- Nikitha Lokareddy, Markitors
My best source for free advertising involves working with non-competitive partners. For example, I partnered with a professional organization that provides project management education. By promoting my business to the organization’s members, I grew my email list and used that list to sell my products.
- Bruce Harpham, Technology Marketing Consultant
Networking is a powerful tool when used the right way and can be a great channel for free advertising. I'm grateful for the connections I've made over the years that have led to referrals and a steady stream of clients. There are so many people that still show up to networking events (when we actually could "show up" to them) and you see and feel the desperation in them that they need business. Connect authentically, not everyone is a good customer for you, get to know others who you admire and share your values and they'll be your best referral sources. They are also willing to share your social media posts to increase engagement and new views which doesn't cost a thing… well maybe a glass of wine on occasion.
- Leeanne Gardner, Unbridle IT
Kill them with creativity. I'm a huge fan of local media! They are always hungry for feel-good stories that are tied to the local community. You just need to give them a reason to cover you. Get creative, maybe linked to a community event or social cause. Join with others in the community so the story is bigger, thus more likely to get covered.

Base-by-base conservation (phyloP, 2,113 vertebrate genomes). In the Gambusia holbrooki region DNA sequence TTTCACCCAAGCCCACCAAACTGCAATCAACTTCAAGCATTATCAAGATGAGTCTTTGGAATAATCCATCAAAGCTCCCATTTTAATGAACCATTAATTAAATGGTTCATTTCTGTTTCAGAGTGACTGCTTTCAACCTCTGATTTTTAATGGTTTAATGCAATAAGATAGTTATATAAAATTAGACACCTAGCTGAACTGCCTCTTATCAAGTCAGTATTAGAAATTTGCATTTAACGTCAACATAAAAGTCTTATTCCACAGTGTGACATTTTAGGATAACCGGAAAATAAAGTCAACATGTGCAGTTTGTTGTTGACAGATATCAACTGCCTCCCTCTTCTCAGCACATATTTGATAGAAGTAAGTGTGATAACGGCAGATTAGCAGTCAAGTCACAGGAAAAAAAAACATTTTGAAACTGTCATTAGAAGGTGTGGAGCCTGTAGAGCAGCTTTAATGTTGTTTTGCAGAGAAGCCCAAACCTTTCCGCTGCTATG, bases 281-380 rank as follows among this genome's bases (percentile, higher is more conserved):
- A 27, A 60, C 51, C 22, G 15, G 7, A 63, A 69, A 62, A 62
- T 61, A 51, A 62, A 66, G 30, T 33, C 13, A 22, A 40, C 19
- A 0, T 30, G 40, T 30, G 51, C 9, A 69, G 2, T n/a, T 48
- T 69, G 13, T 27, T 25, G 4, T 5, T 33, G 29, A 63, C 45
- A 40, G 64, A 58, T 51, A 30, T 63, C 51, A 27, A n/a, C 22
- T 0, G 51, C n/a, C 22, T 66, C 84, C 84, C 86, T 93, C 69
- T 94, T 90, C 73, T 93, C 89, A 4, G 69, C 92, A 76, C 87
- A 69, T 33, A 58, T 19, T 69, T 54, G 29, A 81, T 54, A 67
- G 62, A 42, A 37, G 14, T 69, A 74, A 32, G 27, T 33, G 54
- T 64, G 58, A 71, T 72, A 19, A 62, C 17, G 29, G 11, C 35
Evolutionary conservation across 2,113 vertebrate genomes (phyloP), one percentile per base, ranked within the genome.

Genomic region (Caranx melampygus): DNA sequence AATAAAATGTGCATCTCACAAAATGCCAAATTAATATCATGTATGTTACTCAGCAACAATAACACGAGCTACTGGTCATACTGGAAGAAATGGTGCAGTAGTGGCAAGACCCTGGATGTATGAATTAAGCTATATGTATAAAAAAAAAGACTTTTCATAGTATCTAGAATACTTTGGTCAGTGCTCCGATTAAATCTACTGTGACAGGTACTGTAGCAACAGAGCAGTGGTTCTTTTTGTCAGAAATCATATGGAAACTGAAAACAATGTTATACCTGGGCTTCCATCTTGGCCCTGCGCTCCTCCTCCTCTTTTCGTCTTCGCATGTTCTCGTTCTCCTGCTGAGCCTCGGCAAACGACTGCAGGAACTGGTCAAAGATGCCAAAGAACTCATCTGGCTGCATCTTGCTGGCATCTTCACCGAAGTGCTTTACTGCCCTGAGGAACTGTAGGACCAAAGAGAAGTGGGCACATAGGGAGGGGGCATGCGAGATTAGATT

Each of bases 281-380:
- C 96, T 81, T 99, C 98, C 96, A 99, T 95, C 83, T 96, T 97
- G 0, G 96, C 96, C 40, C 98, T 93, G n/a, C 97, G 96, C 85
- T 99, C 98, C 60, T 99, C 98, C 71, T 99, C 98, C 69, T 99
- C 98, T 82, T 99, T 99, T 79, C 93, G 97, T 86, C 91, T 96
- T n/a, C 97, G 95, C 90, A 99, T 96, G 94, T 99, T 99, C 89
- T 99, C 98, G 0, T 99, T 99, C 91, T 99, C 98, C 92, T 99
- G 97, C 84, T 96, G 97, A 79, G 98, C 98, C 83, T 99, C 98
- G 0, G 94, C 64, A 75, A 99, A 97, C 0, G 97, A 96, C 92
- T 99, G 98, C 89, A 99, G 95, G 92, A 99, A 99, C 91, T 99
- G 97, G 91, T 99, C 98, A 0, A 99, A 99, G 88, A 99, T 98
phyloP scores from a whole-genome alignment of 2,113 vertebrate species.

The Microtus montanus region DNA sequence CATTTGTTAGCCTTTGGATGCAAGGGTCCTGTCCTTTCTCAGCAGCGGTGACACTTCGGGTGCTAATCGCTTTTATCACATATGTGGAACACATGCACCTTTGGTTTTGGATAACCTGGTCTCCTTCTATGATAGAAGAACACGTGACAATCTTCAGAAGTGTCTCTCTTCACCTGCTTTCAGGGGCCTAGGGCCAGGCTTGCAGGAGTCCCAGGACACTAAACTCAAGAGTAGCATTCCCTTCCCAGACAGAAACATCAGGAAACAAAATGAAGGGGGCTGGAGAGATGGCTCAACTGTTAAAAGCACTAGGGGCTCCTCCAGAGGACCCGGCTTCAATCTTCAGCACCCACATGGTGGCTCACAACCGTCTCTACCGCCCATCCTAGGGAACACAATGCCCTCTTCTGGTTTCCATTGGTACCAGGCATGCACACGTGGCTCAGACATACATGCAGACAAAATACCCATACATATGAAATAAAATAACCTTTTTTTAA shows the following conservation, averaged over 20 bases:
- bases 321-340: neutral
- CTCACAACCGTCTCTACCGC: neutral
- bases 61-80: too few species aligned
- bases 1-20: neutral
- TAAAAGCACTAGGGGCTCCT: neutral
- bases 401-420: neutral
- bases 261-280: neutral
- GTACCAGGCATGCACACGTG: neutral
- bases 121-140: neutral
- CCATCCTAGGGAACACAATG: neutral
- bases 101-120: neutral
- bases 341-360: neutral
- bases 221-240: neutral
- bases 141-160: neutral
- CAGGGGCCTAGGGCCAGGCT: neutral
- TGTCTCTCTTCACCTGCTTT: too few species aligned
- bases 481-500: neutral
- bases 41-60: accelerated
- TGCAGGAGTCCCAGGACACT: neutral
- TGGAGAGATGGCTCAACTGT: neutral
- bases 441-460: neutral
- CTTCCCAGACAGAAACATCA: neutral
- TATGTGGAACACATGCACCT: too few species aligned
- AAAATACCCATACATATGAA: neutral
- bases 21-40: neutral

- Brian Cairns, ProStrategix Consulting
Leverate Connections You Already Have
One of the best ways small businesses can market themselves for free is to leverage the connections you already have. Ask satisfied customers to refer you to others or leave a positive review online. Reach out to partners to see about joint promotions to dip into each other's customer bases. If you're part of a local chamber or industry association, see if they will share what's new at your company to their social media audience and email lists. Offer to reciprocate sharing their promotions as well to create a mutually beneficial long-term relationship that you can draw on again in the future.
- Colton De Vos, Resolute TS
Word of Mouth
Since so many customers rely on reviews, it is so important to make sure you have a strong and positive online presence. A few tips I suggest are; make sure you promote your social media sites and encourage customers to write online reviews; utilize email newsletters that include links to your social media sites; include a link to your social media sites in your email signature. Additionally, make sure you are actively engaged and monitor your social media so potential customers can feel and see your value. When you are persistent with customer engagement and build positive rapport with them, they are likely to share their experience, bringing new customers in return.
- Jennifer Leicht, Marketing and Small Business Consultant
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Funded, in part, through a Cooperative Agreement with the U.S. Small Business Administration. All opinions, and/or recommendations expressed herein are those of the author(s) and do not necessarily reflect the views of the SBA.